The Struggle for Meaning is a landmark publication by one of African philosophy’s leading figures, Paulin J. Hountondji, best known for his critique of ethnophilosophy in the late 1960s and early 1970s. In this volume, he responds with autobiographical and philosophical reflection to the dialogue and controversy he has provoked. He discusses the ideas, rooted in the work of such thinkers as Husserl and Hountondji’s former teachers Derrida, Althusser, and Ricoeur, that helped shape his critique. Applying his philosophical ideas to the critical issues of democracy, culture, and development in Africa today, he addresses three crucial topics: the nexus between scientific extraversion and economic dependence; the nature of endogenous traditions of thought and their relationship with modern science; and the implications—for political pluralism and democracy—of the emergence of “philosophies of subject” in Africa. While the book’s immediate concern is with Africa, the densely theoretical nature of its analyses, and its bearing on current postmodern theories of the “other,” will make this timely and elegant translation of great interest to many disciplines, especially ethnic, gender, and multicultural studies.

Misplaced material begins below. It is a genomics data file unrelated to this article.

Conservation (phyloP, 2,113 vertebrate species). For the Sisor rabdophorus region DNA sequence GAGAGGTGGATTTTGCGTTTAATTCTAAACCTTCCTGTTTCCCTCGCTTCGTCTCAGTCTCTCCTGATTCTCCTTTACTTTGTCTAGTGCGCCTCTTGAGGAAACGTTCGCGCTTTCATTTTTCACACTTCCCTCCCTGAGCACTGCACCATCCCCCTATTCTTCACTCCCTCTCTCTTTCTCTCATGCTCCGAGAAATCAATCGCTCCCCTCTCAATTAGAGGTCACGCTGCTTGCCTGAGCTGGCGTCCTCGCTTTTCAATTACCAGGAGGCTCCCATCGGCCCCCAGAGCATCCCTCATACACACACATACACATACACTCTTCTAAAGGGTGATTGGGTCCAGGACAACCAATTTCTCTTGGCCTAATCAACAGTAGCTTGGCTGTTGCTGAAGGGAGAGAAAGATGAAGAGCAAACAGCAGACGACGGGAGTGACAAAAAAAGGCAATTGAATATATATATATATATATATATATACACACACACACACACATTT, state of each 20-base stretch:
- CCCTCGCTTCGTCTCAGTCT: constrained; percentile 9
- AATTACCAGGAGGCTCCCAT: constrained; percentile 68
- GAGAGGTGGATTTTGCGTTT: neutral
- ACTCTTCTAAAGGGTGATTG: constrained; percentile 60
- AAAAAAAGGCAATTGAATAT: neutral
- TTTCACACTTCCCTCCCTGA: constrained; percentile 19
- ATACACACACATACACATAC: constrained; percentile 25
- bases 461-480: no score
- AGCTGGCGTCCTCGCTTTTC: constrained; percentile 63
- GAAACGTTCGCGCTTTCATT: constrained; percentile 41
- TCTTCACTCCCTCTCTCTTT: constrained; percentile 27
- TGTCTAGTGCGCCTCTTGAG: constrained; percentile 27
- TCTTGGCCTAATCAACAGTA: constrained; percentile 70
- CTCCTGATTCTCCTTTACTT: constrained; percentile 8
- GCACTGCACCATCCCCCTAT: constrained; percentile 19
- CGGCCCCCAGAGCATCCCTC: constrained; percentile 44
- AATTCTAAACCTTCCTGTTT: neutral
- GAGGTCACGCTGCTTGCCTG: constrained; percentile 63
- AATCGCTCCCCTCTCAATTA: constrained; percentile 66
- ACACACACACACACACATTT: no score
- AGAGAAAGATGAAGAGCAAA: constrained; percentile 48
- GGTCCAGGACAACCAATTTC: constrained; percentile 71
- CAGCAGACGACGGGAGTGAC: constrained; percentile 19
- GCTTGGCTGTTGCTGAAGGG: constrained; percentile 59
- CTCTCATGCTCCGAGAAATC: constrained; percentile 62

Paulin J. Hountondji, agrégé de philosophie from the Ecole normale supérieure of Rue d’Ulm in Paris, is a professor of philosophy at the National University of Benin. He is the author of Philosophy: Myth and Reality, one of the most influential books on African philosophy. John Conteh-Morgan is a professor in the department of French and Italian and African and African-American Studies at Ohio State University.
“As an object of philosophical discourse, Africa has been constructed, indeed invented according to some, as the ‘Other’ of thought, reason, and history. Today, Africa itself is the site of origin of plural and open discourses on its ancient traditions of thought, modes of knowledge, and on the inexhaustible meanings of the discipline of philosophy … Paulin Hountondji, whose African Philosophy: Myth and Reality had a considerable impact on African Studies in general, has played an important role in the critical framing and conceptualization of these issues and discourses. In The Struggle for Meaning, he returns to a personal, intellectual itinerary of exemplary value, not for reasons of memory, but for the future; above all for the task of unblocking the horizon, of inscribing issues of identity and culture on a platform of action: notably that of the re-appropriation of the sciences.”
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